Construction has begun on the National Archives of Australia's new preservation and storage facility at Mitchell.
With enough shelving to stretch from Canberra to Cooma, the purpose-built repository will house around 10 million Commonwealth records when it opens in 2017.
The 18,000 square-metre facility will include a conservation laboratory, digital archives for classified and unclassified records, cold storage areas and 114 kilometres of shelving.
The last repository of its kind, National Archives director-general David Fricker said it will be a "building built for the future".
"It will be meeting the very highest environmental standards that we can for sustainability and energy consumption," Mr Fricker said.
"The target for maintaining paper records is aimed at an ambient temperature of around 20 degrees and around 50 per cent humidity so we're using as much of the architecture as possible to maintain those ideal conditions."
The facility will be built, owned, furnished, and maintained by the developer Doma Group and then leased on a 30-year basis by the National Archives.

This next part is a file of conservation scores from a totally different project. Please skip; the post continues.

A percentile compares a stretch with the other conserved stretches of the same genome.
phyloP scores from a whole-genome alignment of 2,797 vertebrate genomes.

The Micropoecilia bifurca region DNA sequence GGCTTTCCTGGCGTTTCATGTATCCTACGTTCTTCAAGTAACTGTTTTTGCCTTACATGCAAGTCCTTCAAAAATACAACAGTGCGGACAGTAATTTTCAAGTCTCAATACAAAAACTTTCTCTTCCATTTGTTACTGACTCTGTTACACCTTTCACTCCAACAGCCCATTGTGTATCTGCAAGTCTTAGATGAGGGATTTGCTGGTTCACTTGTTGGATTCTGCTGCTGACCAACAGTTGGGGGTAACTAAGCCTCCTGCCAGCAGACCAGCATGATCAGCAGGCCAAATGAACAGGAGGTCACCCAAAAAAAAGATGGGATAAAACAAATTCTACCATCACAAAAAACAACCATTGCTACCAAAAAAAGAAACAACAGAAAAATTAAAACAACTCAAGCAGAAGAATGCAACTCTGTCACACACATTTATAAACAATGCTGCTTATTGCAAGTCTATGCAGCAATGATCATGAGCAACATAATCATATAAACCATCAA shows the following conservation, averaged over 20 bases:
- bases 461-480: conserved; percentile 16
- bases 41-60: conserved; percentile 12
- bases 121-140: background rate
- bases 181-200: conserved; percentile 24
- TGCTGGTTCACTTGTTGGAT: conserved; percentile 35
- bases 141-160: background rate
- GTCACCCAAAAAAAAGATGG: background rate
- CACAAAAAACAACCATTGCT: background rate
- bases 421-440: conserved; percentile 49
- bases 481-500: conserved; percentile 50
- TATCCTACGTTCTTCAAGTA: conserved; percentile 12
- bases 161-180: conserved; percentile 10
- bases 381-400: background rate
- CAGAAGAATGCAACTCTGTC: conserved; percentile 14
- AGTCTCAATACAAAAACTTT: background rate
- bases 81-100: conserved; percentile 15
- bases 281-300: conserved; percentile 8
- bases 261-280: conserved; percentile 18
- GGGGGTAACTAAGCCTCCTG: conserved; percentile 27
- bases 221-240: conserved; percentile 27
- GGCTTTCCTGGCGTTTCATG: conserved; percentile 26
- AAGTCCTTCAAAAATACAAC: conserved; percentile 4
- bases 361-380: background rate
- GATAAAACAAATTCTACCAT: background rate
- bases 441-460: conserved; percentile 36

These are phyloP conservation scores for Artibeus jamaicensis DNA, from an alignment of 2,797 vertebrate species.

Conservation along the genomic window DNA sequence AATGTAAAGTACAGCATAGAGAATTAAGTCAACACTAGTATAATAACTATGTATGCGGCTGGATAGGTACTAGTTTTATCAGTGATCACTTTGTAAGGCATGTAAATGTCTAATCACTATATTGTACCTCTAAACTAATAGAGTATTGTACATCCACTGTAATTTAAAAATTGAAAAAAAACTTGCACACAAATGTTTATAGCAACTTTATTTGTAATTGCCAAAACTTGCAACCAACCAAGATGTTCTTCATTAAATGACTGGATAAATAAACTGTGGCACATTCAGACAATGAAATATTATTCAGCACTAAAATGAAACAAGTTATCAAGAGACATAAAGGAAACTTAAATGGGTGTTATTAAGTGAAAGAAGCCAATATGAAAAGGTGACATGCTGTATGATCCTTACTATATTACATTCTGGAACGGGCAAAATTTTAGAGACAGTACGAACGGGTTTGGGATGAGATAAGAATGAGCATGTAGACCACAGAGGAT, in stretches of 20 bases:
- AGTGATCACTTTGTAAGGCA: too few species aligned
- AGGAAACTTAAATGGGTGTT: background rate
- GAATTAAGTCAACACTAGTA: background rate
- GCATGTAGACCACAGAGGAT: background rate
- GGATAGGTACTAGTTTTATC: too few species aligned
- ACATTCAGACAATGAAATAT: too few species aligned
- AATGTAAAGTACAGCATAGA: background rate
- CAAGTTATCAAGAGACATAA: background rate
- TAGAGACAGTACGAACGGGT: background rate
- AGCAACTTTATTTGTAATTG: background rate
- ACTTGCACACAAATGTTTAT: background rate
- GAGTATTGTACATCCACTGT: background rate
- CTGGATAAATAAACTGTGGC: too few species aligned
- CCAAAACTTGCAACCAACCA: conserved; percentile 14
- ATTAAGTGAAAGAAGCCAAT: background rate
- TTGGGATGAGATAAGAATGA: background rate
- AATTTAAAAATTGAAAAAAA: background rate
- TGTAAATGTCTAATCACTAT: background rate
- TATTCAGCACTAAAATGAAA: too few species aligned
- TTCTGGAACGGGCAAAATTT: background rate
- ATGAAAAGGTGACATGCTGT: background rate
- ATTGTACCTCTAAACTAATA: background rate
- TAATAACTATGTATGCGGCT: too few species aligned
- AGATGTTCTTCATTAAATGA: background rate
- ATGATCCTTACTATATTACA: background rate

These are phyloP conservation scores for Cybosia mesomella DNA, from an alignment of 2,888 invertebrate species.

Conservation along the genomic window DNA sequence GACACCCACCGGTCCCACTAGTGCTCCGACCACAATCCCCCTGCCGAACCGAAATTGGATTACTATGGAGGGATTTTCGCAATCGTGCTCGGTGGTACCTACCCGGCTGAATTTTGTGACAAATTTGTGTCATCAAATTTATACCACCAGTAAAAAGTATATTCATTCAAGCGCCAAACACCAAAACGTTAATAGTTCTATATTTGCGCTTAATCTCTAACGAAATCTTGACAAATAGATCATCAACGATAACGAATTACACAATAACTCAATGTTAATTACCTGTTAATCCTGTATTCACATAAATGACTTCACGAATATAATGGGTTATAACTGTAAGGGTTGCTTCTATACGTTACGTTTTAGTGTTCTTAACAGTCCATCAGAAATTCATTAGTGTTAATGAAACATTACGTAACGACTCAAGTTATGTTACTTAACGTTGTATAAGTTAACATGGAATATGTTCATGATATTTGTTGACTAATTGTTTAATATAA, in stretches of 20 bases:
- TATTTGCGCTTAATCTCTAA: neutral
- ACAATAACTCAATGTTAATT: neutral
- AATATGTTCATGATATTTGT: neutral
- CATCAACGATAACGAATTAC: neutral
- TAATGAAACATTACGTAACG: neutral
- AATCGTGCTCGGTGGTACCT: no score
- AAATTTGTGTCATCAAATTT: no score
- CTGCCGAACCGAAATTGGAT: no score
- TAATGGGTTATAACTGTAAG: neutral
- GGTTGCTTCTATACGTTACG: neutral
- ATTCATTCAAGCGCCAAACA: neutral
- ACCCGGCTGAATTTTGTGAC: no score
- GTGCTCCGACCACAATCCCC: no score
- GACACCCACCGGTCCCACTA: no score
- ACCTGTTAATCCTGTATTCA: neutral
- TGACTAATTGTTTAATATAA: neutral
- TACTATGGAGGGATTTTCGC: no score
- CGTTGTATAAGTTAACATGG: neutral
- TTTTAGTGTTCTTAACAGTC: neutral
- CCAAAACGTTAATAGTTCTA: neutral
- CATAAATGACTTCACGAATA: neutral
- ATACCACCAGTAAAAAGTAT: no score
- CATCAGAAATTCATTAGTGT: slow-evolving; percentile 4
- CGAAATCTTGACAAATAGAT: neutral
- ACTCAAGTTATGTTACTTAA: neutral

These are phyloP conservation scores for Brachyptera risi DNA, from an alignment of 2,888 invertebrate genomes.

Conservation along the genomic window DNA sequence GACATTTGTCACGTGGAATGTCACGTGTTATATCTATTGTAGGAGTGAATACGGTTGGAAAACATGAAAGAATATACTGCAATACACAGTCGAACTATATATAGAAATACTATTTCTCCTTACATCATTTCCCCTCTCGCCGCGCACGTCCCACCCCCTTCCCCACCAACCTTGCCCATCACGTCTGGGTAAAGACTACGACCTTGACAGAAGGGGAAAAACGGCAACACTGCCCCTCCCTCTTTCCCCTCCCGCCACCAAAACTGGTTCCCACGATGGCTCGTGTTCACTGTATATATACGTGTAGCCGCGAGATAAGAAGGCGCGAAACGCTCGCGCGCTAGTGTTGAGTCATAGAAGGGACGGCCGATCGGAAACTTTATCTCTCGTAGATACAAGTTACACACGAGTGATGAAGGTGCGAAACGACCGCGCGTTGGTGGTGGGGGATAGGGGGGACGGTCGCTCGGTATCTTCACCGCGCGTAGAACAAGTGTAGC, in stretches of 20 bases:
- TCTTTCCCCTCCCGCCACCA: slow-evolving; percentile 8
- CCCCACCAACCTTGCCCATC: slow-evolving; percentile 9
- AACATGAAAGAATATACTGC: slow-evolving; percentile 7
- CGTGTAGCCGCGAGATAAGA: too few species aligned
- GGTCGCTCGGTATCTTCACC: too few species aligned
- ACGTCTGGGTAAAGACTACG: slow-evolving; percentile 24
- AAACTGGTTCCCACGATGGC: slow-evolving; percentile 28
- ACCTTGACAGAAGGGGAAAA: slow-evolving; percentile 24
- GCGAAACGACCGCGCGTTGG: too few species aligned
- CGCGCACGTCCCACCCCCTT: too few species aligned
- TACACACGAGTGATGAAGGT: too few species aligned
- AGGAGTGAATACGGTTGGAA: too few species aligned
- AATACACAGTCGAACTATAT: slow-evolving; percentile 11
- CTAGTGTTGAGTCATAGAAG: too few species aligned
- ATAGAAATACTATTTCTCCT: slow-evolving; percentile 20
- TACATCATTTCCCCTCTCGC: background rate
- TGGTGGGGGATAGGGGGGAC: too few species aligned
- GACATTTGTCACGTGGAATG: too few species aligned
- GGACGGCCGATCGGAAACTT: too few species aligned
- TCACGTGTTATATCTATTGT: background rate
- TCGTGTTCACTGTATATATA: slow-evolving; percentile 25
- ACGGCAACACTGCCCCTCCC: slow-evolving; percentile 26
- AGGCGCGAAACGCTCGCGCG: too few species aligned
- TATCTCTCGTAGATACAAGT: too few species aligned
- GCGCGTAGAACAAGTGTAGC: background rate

General manager of development for the Doma Group, Gavin Edgar, said his team will draw on experience building data centres, cool rooms and laboratories in order to deliver the new archival centre.
More than 100 subcontractors - primarily from the ACT - will work on the site over the next 18 months, he said.
"The building will house Australia's most important records so it's a critical piece of infrastructure," Mr Edgar said.
"No one has done anything like this before, there hasn't been a purpose-built archive in Australia for at least 20 years."
Nor will they again, according to Mr Fricker.
"The business of the Commonwealth government now is done digitally so most of our most important records will be preserved in their digital form," Mr Fricker said.
"Across Australia the National Archives have approximately 380 shelf kilometres already in our care. Right now in the care of the state departments we have another 160 shelf kilometres which we know already exist and are coming our way to be preserved.
"We're spending every dollar we have as wisely as we can to ensure the analogue records are properly preserved going into the future but we cannot keep building more and more buildings for greater amounts of paper, it's the digital age and we have to be an archive for the future."
Mr Fricker said their focus is now to digitally preserve documents in such a way that while "technology becomes obsolete, the information is immortal".
"We will always preserve iconic records that are part of our documentary history of Australia but looking ahead to the future," Mr Fricker said.